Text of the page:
Cupertino Matters

Schools continue to be in the news as school districts in the Bay area struggle with declining enrollment, financial challenges and the need to close or consolidate schools. According to the Mercury News, statewide,  California public school student enrollment drops to lowest in two decades: Fewer kids are going to urban, charter schools but kindergarteners are coming back

Parent unhappiness with the pace of reopening the public schools during the pandemic has highlighted a much-hyped move to expensive private schools, which excludes most public school families. According to the district superintendent, Cupertino Union School District (CUSD) only had 78 transfers to private school in FY 2021-22, with 169 transfers in 2020-21, the height of the pandemic. The district  has provided a well-regarded homeschooling alternative program for years, but even with an uptick with the pandemic, relatively few families chose this option. Currently, there are only 157 homeschooled students out of a total of 14,101 students. This number is expected to drop to roughly 50 students post-pandemic. CUSD also offers 4  alternative schools, which all have waiting lists and lottery enrollment.

Misunderstanding of the impact of soaring housing costs and demographic trends on school enrollment led to an attempt to recall the three trustees who cast the difficult vote to close schools to ensure the district’s fiscal health. That recall effort would have cost the cash-strapped district approximately $1,000,000 for a special election. That effort has failed so far according to the Los Altos Town Crier: CUSD recall effort fails to meet signature goal.

The second meeting to plan the community engagement process for the state-required Housing Element update was held on Thursday, April 7, 2022 from 11 am – 1 pm. Councilmember Kitty Moore was elected chair and Housing Commission Chair Tessa Parish was elected Vice-Chair. Due to the mid-day scheduling, there were few public comments. Organizations that have been contacted were part of the packet, however, there was little progress on scheduling actual community outreach. Meeting recordings have not been posted, and the project website has not been updated.  Failure to develop a plan that can be approved by the California Department Housing and Community Development has serious financial and legal consequences. After the state rejected L.A.’s plan for new housing, it is not clear that cities in Northern California will get state approval either. Billions of dollars are at stake. Cupertino faces the prospect of dramatic loss of local land-use authority and grant money, and would be subject to millions of dollars in fines.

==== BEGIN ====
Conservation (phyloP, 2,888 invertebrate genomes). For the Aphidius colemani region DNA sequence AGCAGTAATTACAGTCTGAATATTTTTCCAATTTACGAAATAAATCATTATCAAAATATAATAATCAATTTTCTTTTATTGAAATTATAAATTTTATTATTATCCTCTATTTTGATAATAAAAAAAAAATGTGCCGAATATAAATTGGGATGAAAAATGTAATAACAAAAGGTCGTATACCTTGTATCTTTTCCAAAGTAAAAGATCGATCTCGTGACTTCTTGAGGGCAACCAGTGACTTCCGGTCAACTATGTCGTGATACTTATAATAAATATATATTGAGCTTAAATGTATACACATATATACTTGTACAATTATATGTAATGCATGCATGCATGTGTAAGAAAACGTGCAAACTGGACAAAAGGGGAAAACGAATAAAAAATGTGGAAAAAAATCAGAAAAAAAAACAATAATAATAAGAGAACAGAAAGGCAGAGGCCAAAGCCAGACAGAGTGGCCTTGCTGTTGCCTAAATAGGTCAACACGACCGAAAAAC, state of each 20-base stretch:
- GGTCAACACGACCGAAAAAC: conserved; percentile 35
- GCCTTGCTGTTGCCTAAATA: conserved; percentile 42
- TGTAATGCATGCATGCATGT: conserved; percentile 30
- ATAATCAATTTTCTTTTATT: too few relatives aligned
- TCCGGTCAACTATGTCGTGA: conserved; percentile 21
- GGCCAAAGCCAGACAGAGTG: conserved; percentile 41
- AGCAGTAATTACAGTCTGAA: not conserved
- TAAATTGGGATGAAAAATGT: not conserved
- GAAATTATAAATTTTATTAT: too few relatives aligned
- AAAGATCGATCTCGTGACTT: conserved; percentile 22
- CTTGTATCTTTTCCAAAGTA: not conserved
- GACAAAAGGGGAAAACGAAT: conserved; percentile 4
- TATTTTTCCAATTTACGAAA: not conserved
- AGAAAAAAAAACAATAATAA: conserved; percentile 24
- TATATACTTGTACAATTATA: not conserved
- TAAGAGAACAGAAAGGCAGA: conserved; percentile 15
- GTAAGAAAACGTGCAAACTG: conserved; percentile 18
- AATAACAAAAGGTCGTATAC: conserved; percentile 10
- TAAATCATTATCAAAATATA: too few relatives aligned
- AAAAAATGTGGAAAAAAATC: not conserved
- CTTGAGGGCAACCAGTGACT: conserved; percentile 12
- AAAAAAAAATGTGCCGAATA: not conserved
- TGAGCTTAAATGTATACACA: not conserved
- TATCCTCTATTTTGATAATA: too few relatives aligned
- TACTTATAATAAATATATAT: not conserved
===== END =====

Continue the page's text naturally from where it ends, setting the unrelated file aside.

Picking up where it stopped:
UPCOMING – PLANNING COMMISSION: Tues., Apr. 12, 2022, 6:45 p.m. Regular  session

Item #2 Review of the annual Capital Improvement Program (CIP) Fiscal Year (FY) 2022-2023 report for consistency with the City of Cupertino’s General Plan. Each year staff recommends capital projects for the following fiscal year. The Planning Commission is tasked with reviewing these projects for conformance with the city’s General Plan, but does not approve the projects themselves. New projects for FY 2022 – 2023 are as follows:

    1. Blackberry Farms Pools Splash Pad – $500,000
    2. City Hall Improvements – City Hall and Library Parking: Design and Construction – $4,000,000 for initial phase